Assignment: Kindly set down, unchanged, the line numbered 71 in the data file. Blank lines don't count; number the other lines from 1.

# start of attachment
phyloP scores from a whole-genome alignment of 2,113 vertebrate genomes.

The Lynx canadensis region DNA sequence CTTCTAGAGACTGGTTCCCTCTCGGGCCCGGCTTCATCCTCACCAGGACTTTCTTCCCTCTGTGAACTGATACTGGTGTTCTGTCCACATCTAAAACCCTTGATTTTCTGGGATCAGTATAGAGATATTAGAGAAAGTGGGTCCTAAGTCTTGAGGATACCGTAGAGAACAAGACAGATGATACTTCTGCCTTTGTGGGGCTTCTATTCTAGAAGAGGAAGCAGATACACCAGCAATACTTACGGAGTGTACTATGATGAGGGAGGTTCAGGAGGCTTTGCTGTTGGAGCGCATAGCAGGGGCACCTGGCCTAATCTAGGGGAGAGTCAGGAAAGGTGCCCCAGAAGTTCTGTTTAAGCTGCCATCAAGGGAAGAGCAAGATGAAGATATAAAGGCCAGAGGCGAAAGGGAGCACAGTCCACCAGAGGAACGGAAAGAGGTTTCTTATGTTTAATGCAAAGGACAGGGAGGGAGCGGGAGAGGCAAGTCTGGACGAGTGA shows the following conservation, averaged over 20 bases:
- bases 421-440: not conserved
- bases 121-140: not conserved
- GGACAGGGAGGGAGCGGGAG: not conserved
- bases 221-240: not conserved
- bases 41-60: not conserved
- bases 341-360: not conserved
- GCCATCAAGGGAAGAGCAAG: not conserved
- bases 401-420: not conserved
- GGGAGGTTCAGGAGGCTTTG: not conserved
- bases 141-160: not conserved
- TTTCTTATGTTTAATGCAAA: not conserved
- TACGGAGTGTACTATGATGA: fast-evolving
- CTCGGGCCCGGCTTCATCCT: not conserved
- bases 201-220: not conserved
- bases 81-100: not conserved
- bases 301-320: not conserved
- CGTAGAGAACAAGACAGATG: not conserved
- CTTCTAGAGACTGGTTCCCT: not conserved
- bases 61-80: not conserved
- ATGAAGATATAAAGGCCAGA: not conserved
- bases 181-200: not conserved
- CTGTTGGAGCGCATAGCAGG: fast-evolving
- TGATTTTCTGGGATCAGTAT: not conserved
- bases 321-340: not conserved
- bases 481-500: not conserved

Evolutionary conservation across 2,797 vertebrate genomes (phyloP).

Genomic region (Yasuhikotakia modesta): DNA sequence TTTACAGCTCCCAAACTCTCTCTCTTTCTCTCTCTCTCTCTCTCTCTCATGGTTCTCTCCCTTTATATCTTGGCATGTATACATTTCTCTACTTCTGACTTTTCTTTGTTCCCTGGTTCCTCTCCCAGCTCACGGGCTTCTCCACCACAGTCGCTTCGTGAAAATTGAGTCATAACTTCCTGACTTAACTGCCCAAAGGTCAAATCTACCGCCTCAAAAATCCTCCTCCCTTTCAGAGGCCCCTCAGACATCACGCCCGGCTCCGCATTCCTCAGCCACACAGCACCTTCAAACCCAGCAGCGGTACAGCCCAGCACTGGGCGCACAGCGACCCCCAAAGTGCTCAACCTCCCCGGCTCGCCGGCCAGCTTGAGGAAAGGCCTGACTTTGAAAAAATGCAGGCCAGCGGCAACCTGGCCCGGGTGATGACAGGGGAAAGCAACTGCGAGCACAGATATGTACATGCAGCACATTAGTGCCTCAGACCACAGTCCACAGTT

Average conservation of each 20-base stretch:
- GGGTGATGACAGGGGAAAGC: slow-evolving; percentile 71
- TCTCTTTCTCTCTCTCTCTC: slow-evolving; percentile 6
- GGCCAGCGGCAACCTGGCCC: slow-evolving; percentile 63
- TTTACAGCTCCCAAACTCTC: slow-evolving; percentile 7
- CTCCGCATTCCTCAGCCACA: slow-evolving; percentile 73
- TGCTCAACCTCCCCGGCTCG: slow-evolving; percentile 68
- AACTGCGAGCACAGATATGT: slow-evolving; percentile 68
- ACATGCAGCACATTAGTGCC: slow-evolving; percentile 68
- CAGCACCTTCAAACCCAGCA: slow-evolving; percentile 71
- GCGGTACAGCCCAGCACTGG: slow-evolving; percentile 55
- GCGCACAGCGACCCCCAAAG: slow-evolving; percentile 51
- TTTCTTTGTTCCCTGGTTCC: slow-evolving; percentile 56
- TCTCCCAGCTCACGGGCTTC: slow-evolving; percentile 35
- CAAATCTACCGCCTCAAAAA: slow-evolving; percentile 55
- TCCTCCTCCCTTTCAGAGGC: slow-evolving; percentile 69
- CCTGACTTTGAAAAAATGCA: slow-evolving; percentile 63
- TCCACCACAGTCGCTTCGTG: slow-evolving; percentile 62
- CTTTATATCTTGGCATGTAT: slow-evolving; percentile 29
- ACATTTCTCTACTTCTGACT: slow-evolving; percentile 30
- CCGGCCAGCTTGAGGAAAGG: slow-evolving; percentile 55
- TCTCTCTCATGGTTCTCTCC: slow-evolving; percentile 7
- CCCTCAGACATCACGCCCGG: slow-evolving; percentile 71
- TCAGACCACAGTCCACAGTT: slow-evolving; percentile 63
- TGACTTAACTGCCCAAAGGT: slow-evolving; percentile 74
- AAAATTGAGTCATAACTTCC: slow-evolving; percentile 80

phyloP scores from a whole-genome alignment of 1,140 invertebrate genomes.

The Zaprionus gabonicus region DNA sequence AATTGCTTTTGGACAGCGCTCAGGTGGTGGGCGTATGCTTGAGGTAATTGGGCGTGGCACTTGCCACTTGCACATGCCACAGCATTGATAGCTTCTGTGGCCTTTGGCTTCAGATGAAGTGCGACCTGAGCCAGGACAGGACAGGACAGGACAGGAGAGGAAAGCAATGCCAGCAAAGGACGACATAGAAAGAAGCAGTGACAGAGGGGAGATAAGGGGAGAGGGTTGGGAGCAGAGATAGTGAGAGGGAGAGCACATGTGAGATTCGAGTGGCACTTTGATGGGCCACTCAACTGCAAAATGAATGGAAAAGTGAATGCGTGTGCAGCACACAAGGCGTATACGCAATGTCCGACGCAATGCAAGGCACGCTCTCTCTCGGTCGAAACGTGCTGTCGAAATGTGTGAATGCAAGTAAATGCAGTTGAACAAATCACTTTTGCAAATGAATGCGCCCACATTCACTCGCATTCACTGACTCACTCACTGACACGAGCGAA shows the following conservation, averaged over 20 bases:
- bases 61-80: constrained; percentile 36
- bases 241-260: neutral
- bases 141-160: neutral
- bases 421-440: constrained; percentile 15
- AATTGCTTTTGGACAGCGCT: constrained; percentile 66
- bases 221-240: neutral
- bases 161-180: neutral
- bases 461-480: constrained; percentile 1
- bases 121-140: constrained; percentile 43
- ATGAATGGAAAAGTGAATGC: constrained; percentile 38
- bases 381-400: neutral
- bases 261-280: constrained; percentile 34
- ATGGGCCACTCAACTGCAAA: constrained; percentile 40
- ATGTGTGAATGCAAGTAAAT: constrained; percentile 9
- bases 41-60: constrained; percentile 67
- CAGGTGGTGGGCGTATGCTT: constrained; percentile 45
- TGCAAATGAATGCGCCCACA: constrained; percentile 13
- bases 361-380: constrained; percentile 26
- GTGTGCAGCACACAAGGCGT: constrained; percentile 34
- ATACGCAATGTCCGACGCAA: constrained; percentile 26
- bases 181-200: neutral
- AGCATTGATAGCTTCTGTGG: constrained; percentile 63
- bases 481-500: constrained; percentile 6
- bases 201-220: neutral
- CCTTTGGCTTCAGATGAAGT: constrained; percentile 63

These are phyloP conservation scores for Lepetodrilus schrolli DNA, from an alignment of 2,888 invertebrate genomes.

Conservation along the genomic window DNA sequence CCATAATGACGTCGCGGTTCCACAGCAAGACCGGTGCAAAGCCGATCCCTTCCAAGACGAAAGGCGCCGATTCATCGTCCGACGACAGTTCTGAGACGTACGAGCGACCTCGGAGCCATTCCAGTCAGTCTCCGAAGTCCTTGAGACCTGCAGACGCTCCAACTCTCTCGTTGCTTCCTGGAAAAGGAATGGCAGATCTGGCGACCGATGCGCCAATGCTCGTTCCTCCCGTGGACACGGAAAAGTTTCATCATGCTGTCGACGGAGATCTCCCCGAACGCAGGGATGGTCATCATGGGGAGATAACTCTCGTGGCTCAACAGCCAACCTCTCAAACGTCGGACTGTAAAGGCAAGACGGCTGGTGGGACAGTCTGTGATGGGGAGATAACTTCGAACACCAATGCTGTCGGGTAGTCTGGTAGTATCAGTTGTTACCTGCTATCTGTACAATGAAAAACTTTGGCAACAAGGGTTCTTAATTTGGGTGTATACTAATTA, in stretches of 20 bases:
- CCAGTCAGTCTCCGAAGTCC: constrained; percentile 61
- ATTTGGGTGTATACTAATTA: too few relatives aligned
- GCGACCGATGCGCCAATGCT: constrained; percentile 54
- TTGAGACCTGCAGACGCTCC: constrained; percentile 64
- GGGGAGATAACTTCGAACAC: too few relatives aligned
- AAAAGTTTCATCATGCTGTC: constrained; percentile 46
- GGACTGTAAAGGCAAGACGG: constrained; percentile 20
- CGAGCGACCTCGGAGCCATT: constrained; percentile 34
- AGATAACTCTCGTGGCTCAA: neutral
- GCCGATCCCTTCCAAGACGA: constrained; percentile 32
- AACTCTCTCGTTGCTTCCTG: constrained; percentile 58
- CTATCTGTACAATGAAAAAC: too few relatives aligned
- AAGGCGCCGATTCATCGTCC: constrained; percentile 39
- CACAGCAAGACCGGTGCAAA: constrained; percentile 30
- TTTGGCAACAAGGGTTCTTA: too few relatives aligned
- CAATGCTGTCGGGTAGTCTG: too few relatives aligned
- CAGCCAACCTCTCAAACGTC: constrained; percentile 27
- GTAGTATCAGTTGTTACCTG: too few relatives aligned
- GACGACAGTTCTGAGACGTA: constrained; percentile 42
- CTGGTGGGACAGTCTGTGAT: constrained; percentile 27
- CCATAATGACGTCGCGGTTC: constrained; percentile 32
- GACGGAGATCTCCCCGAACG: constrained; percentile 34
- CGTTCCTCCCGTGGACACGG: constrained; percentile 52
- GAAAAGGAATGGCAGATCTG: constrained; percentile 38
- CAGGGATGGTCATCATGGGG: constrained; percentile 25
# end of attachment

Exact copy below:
- ATGTGTGAATGCAAGTAAAT: constrained; percentile 9